Blood 2005 Nov 14;106(9):3200-5. Epub 2005 Jul 14.

Institut National de la Santé et de la Recherche Médicale (INSERM) U563, Centre Hospitalier et Universitaire (CHU) Purpan, Toulouse, France.

Telomerase catalytic subunit (hTERT) has been shown to play a critical role not only in telomere homeostasis but also in cellular survival, DNA repair, and genetic stability. In a previous study, we described that tumor necrosis factor-xalpha (TNFxalpha) induced in the leukemic KG1 cells a senescence state characterized by decreased hTERT activity followed by prolonged growth arrest, increasedx beta-galactosidase activity, telomere shortening, and major chromosomal instability. Interestingly, granulocyte-macrophage colony-stimulating factor (GM-CSF) abrogated all these events. In the present study, we show for the first time that TNFxalpha acts by inhibiting the hTERT gene in both normal CD34x+ cells and fresh leukemic cells. Using KG1 cells as a representative cellular model, we show that TNFxalpha induced sphingomyelin hydrolysis, ceramide production, and c-Jun N-terminal kinase (JNK) activation, all of which are critical components of TNFxalpha signaling, resulting in hTERT gene inhibition. Moreover, we provide evidence that the protective effect of GM-CSF is related to its capacity to interfere with both ceramide generation and ceramide signaling. Negative regulation of the hTERT gene may represent one mechanism by which TNFxalpha interferes with normal hemopoiesis.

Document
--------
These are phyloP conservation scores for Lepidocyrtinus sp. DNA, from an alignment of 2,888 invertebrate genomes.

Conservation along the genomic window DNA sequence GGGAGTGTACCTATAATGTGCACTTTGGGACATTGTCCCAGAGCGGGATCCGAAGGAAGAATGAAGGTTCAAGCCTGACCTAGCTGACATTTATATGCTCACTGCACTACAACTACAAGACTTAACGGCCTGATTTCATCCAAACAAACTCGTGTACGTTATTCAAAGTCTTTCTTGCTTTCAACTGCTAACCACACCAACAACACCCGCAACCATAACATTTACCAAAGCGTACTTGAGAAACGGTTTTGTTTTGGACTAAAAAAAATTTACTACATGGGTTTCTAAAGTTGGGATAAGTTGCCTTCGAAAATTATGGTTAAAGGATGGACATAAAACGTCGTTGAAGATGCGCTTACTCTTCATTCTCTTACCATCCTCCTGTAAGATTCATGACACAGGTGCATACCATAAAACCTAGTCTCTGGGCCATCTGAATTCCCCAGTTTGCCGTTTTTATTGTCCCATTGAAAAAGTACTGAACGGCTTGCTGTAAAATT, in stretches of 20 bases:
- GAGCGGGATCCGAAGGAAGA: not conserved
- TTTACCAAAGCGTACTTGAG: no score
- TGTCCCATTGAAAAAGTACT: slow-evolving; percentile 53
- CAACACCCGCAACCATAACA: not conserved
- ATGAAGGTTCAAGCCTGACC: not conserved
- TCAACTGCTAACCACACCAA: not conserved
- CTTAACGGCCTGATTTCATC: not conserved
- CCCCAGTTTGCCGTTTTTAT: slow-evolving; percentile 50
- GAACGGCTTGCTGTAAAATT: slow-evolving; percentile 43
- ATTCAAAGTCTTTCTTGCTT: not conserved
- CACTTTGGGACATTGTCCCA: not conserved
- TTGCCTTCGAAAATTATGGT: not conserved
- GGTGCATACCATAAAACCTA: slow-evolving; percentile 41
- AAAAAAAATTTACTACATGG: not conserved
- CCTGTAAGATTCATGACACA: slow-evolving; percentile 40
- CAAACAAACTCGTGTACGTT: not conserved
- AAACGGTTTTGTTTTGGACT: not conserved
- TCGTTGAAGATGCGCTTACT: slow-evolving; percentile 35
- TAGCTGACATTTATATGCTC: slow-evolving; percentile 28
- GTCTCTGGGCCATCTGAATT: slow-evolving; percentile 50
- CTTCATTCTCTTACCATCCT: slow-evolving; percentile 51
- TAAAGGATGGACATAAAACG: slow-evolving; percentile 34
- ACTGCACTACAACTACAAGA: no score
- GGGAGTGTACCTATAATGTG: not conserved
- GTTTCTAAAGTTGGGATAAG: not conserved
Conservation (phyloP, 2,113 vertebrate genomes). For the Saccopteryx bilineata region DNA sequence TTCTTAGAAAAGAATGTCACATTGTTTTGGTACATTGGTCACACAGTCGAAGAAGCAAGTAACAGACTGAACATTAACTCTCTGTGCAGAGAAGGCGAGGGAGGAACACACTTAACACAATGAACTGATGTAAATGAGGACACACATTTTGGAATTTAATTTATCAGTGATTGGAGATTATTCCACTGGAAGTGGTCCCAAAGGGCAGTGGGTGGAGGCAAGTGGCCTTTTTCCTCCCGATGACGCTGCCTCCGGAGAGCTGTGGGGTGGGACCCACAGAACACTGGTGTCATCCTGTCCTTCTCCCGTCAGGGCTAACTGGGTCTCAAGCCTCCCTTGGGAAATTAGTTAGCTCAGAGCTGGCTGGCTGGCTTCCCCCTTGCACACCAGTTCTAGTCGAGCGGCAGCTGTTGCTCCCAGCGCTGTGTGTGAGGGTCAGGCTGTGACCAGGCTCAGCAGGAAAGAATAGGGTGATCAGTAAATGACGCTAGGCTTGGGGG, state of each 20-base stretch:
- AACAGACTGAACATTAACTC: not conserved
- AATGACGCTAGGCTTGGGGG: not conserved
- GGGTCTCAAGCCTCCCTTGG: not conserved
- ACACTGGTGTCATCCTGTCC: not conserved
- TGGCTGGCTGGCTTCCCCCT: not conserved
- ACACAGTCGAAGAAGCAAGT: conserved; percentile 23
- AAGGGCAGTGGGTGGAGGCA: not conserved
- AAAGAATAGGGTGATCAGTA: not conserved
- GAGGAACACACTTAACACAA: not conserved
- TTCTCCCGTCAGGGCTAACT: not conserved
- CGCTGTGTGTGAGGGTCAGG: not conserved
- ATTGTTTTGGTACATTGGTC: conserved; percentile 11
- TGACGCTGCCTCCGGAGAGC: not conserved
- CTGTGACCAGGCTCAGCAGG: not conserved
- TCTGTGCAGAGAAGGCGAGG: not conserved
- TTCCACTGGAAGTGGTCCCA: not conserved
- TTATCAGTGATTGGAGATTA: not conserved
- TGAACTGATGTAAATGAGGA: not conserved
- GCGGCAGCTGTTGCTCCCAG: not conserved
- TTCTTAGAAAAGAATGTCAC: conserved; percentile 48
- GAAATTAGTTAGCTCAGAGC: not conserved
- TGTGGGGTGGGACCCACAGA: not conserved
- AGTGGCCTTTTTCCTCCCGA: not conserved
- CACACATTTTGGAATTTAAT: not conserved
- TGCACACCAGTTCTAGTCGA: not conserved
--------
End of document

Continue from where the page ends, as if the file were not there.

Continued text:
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http://dx.doi.org/10.1182/blood-2005-04-1386DOI Listing
November 2005